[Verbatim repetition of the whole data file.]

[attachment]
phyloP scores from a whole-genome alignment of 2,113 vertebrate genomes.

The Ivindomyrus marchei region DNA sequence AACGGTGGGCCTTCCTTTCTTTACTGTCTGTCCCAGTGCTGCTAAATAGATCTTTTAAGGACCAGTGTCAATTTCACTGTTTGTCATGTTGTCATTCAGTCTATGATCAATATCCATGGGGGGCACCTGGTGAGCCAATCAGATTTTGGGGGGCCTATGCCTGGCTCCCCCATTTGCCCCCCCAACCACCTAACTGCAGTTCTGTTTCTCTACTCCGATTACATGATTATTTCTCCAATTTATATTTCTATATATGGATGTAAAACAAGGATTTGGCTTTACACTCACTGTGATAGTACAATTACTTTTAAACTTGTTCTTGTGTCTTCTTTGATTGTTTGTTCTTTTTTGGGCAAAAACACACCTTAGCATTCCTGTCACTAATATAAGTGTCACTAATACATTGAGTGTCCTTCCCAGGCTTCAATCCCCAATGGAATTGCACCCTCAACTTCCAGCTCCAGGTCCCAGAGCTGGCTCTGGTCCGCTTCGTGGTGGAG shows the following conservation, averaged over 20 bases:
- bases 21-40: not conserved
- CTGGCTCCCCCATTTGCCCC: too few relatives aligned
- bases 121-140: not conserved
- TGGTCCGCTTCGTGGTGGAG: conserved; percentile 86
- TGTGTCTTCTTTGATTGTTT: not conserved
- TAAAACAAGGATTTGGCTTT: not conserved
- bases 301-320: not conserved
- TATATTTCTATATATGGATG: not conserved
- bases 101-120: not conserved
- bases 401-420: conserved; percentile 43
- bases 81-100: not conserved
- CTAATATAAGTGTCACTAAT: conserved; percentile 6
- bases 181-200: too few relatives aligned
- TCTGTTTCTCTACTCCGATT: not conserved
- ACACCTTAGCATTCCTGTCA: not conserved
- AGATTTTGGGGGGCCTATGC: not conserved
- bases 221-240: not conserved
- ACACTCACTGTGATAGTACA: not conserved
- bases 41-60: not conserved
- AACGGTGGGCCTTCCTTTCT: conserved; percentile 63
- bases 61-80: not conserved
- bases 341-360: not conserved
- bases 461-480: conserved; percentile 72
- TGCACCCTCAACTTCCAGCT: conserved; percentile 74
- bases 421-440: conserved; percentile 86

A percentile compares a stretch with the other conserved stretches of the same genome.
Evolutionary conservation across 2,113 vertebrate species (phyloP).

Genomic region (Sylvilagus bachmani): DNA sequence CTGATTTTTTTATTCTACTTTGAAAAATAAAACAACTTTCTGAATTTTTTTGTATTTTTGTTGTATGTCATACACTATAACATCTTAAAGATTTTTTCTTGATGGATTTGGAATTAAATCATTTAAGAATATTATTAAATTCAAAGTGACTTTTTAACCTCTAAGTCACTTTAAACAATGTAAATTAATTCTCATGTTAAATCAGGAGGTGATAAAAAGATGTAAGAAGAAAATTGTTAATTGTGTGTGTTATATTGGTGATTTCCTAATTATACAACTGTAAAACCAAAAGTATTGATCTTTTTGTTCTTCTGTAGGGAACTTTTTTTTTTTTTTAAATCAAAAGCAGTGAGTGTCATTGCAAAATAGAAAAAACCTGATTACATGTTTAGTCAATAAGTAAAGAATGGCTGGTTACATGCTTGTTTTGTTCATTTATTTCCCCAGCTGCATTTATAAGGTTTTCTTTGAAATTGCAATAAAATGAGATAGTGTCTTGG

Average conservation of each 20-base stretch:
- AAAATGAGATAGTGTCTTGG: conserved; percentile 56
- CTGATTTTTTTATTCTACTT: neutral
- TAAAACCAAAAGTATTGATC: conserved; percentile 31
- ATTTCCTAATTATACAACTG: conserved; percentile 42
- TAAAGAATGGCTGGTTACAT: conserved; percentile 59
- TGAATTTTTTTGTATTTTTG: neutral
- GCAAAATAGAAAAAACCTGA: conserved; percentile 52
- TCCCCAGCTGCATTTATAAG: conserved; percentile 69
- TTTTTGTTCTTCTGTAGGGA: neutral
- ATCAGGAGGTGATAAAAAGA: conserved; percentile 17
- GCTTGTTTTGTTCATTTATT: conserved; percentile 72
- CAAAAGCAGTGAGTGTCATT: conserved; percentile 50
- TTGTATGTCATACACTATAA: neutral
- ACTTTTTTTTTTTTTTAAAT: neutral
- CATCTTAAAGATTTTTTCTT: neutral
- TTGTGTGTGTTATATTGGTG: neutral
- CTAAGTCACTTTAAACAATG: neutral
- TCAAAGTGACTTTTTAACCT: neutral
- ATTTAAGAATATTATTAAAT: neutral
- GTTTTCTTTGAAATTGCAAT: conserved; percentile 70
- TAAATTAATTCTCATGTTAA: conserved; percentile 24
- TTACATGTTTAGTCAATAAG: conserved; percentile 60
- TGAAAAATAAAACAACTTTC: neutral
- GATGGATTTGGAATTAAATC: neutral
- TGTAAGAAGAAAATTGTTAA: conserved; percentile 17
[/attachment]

phyloP scores from a whole-genome alignment of 2,113 vertebrate genomes.

The Ivindomyrus marchei region DNA sequence AACGGTGGGCCTTCCTTTCTTTACTGTCTGTCCCAGTGCTGCTAAATAGATCTTTTAAGGACCAGTGTCAATTTCACTGTTTGTCATGTTGTCATTCAGTCTATGATCAATATCCATGGGGGGCACCTGGTGAGCCAATCAGATTTTGGGGGGCCTATGCCTGGCTCCCCCATTTGCCCCCCCAACCACCTAACTGCAGTTCTGTTTCTCTACTCCGATTACATGATTATTTCTCCAATTTATATTTCTATATATGGATGTAAAACAAGGATTTGGCTTTACACTCACTGTGATAGTACAATTACTTTTAAACTTGTTCTTGTGTCTTCTTTGATTGTTTGTTCTTTTTTGGGCAAAAACACACCTTAGCATTCCTGTCACTAATATAAGTGTCACTAATACATTGAGTGTCCTTCCCAGGCTTCAATCCCCAATGGAATTGCACCCTCAACTTCCAGCTCCAGGTCCCAGAGCTGGCTCTGGTCCGCTTCGTGGTGGAG shows the following conservation, averaged over 20 bases:
- bases 21-40: not conserved
- CTGGCTCCCCCATTTGCCCC: too few relatives aligned
- bases 121-140: not conserved
- TGGTCCGCTTCGTGGTGGAG: conserved; percentile 86
- TGTGTCTTCTTTGATTGTTT: not conserved
- TAAAACAAGGATTTGGCTTT: not conserved
- bases 301-320: not conserved
- TATATTTCTATATATGGATG: not conserved
- bases 101-120: not conserved
- bases 401-420: conserved; percentile 43
- bases 81-100: not conserved
- CTAATATAAGTGTCACTAAT: conserved; percentile 6
- bases 181-200: too few relatives aligned
- TCTGTTTCTCTACTCCGATT: not conserved
- ACACCTTAGCATTCCTGTCA: not conserved
- AGATTTTGGGGGGCCTATGC: not conserved
- bases 221-240: not conserved
- ACACTCACTGTGATAGTACA: not conserved
- bases 41-60: not conserved
- AACGGTGGGCCTTCCTTTCT: conserved; percentile 63
- bases 61-80: not conserved
- bases 341-360: not conserved
- bases 461-480: conserved; percentile 72
- TGCACCCTCAACTTCCAGCT: conserved; percentile 74
- bases 421-440: conserved; percentile 86

A percentile compares a stretch with the other conserved stretches of the same genome.
Evolutionary conservation across 2,113 vertebrate species (phyloP).

Genomic region (Sylvilagus bachmani): DNA sequence CTGATTTTTTTATTCTACTTTGAAAAATAAAACAACTTTCTGAATTTTTTTGTATTTTTGTTGTATGTCATACACTATAACATCTTAAAGATTTTTTCTTGATGGATTTGGAATTAAATCATTTAAGAATATTATTAAATTCAAAGTGACTTTTTAACCTCTAAGTCACTTTAAACAATGTAAATTAATTCTCATGTTAAATCAGGAGGTGATAAAAAGATGTAAGAAGAAAATTGTTAATTGTGTGTGTTATATTGGTGATTTCCTAATTATACAACTGTAAAACCAAAAGTATTGATCTTTTTGTTCTTCTGTAGGGAACTTTTTTTTTTTTTTAAATCAAAAGCAGTGAGTGTCATTGCAAAATAGAAAAAACCTGATTACATGTTTAGTCAATAAGTAAAGAATGGCTGGTTACATGCTTGTTTTGTTCATTTATTTCCCCAGCTGCATTTATAAGGTTTTCTTTGAAATTGCAATAAAATGAGATAGTGTCTTGG

Average conservation of each 20-base stretch:
- AAAATGAGATAGTGTCTTGG: conserved; percentile 56
- CTGATTTTTTTATTCTACTT: neutral
- TAAAACCAAAAGTATTGATC: conserved; percentile 31
- ATTTCCTAATTATACAACTG: conserved; percentile 42
- TAAAGAATGGCTGGTTACAT: conserved; percentile 59
- TGAATTTTTTTGTATTTTTG: neutral
- GCAAAATAGAAAAAACCTGA: conserved; percentile 52
- TCCCCAGCTGCATTTATAAG: conserved; percentile 69
- TTTTTGTTCTTCTGTAGGGA: neutral
- ATCAGGAGGTGATAAAAAGA: conserved; percentile 17
- GCTTGTTTTGTTCATTTATT: conserved; percentile 72
- CAAAAGCAGTGAGTGTCATT: conserved; percentile 50
- TTGTATGTCATACACTATAA: neutral
- ACTTTTTTTTTTTTTTAAAT: neutral
- CATCTTAAAGATTTTTTCTT: neutral
- TTGTGTGTGTTATATTGGTG: neutral
- CTAAGTCACTTTAAACAATG: neutral
- TCAAAGTGACTTTTTAACCT: neutral
- ATTTAAGAATATTATTAAAT: neutral
- GTTTTCTTTGAAATTGCAAT: conserved; percentile 70
- TAAATTAATTCTCATGTTAA: conserved; percentile 24
- TTACATGTTTAGTCAATAAG: conserved; percentile 60
- TGAAAAATAAAACAACTTTC: neutral
- GATGGATTTGGAATTAAATC: neutral
- TGTAAGAAGAAAATTGTTAA: conserved; percentile 17